S.Korea Finds Way Around Sanctions to Open Liaison Office

  • By Kim Myong-song

    September 13, 2018 13:24

    South Korea will avoid violating international sanctions by providing direct electricity to a new liaison office that is to open in the North Korean border city of Kaesong rather than fuel for power generators, according to the Unification Ministry on Wednesday.

    The opening ceremony will be held at 10:30 a.m. Friday, the ministry said. Some 50 to 60 officials from each side will participate in the opening ceremony. From the South Korean side they will include Unification Minister Cho Myoung-gyon, lawmakers, government officials, academics, and civic group leaders.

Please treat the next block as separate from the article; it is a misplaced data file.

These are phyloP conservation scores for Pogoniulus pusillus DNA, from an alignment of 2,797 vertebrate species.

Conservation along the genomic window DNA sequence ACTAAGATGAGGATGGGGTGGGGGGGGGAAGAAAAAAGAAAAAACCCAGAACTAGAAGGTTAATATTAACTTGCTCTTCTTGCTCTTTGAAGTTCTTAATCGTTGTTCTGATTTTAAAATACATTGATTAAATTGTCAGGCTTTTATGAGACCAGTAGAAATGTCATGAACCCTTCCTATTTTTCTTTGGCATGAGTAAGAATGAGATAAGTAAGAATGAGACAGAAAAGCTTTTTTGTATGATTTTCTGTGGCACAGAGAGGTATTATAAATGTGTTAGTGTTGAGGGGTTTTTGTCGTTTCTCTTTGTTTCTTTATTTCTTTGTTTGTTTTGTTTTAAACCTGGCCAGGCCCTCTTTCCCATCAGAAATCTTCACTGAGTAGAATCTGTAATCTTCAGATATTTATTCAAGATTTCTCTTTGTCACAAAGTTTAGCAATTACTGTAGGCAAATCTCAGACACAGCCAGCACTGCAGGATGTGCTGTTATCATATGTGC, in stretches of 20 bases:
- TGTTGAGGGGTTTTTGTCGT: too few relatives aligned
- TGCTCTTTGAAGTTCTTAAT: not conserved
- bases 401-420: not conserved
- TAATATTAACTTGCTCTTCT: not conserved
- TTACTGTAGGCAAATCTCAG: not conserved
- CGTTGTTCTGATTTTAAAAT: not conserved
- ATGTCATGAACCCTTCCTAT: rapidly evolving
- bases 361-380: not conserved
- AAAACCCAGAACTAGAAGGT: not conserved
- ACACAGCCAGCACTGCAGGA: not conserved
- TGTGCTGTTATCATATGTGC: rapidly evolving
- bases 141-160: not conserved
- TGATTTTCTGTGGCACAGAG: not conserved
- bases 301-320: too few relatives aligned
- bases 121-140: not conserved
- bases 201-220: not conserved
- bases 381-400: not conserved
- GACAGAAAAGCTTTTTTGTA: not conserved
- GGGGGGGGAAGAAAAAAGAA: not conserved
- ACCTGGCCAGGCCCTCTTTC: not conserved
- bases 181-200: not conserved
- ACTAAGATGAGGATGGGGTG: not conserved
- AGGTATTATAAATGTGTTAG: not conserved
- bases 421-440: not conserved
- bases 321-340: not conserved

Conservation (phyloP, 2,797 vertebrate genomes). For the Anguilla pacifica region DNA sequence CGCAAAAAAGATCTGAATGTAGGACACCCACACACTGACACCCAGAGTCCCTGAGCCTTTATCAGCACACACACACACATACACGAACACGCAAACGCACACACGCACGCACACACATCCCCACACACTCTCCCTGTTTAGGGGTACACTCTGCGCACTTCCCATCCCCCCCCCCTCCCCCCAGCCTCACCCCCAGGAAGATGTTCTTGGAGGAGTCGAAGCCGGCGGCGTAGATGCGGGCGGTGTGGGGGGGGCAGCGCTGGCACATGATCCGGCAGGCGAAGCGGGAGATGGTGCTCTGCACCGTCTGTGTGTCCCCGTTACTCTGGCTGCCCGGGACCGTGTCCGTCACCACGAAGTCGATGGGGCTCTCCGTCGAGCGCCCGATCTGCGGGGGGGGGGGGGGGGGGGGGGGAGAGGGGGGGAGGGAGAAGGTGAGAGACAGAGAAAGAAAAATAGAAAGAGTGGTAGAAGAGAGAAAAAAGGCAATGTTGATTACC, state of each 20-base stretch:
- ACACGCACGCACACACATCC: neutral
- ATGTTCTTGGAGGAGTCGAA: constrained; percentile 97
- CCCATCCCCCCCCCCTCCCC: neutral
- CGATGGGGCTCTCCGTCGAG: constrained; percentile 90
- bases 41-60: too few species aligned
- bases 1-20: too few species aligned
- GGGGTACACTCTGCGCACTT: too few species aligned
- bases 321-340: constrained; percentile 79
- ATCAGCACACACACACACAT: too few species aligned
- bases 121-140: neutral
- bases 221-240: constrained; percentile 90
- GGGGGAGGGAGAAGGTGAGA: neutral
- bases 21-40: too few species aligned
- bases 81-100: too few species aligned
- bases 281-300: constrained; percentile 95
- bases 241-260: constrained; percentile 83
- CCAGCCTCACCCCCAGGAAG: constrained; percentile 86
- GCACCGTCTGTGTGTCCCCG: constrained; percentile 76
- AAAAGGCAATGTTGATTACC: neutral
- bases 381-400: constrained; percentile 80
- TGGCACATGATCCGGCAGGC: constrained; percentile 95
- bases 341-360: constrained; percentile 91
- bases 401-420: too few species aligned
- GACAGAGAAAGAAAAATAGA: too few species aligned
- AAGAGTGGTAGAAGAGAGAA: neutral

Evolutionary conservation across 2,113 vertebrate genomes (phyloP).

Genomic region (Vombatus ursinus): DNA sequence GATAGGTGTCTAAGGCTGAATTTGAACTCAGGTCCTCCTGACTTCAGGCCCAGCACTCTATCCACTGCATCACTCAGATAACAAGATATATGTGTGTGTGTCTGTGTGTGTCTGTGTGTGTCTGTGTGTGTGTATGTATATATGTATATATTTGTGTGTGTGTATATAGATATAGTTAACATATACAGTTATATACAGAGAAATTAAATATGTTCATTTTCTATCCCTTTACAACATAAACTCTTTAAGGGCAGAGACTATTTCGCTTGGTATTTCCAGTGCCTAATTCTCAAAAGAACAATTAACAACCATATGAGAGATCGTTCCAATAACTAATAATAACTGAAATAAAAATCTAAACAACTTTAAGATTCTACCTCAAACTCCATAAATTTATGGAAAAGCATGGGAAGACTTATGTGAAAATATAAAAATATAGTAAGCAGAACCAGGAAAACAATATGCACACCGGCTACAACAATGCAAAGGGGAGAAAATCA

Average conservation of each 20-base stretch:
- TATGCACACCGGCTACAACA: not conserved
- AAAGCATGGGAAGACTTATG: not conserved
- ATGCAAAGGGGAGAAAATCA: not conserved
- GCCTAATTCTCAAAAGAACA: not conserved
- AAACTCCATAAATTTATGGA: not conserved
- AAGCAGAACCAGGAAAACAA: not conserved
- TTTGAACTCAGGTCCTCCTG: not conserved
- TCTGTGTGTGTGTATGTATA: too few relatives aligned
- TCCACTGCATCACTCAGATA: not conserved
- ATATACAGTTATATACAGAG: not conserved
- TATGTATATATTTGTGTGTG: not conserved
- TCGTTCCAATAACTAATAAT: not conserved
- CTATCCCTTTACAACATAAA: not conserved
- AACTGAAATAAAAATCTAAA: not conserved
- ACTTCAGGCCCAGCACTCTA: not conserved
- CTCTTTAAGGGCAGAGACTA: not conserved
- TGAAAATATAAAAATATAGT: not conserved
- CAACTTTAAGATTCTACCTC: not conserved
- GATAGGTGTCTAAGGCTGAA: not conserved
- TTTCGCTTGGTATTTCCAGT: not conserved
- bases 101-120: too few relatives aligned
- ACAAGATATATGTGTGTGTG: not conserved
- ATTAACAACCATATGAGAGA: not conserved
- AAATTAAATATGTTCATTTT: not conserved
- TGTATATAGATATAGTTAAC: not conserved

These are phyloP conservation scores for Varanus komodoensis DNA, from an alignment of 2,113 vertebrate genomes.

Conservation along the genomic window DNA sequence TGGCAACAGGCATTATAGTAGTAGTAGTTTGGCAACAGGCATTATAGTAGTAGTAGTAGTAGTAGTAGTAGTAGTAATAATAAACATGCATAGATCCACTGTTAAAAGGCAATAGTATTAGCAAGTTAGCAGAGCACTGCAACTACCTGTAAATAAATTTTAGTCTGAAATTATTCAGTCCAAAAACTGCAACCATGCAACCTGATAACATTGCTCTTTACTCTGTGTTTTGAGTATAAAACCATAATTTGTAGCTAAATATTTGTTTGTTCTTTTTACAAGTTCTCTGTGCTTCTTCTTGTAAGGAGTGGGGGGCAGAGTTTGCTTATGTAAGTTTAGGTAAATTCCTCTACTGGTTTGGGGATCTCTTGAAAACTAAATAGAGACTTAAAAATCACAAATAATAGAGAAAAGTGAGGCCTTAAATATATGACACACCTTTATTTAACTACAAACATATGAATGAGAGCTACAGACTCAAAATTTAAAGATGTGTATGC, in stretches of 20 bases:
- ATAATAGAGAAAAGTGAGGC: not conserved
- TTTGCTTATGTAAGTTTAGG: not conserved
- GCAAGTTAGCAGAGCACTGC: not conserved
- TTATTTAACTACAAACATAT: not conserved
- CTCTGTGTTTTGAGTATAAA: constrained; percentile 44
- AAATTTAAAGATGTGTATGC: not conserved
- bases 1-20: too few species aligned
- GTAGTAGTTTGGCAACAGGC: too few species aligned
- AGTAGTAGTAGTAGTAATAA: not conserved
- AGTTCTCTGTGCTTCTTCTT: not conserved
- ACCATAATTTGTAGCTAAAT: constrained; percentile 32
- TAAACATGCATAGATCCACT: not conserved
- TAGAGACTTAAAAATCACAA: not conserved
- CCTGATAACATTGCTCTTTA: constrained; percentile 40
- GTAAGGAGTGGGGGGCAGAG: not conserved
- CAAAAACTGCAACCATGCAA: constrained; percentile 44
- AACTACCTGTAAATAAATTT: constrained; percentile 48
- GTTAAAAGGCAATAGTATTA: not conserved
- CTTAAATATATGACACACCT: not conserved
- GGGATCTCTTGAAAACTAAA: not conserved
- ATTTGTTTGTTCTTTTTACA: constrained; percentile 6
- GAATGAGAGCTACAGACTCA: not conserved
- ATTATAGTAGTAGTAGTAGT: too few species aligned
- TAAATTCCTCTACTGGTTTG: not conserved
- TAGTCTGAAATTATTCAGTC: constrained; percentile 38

From the North Korean side, they will include representatives to cross-border talks like Ri Son-gwon, the chairman of the Committee for the Peaceful Reunification of the Fatherland. The ministry said, "The opening of the liaison office will allow round-the-clock communication between the two Koreas."

    About 30 South Korean staff will stay there on a permanent basis, together with about 15 to 20 North Korean officials. The government is going to earmark W8.3 billion in next year's budget for the operation of the liaison office (US$1=W1,129).

    The U.S. initially blocked the opening, which was scheduled for last month, warning that shipments of materials and oil from South Korea could violate international sanctions. But electricity supply is a different matter.

    "We were at odds with the U.S. over shipments of bunker-C oil for power generation there, but the problem was solved because we decided to supply electricity instead," a ministry official said.

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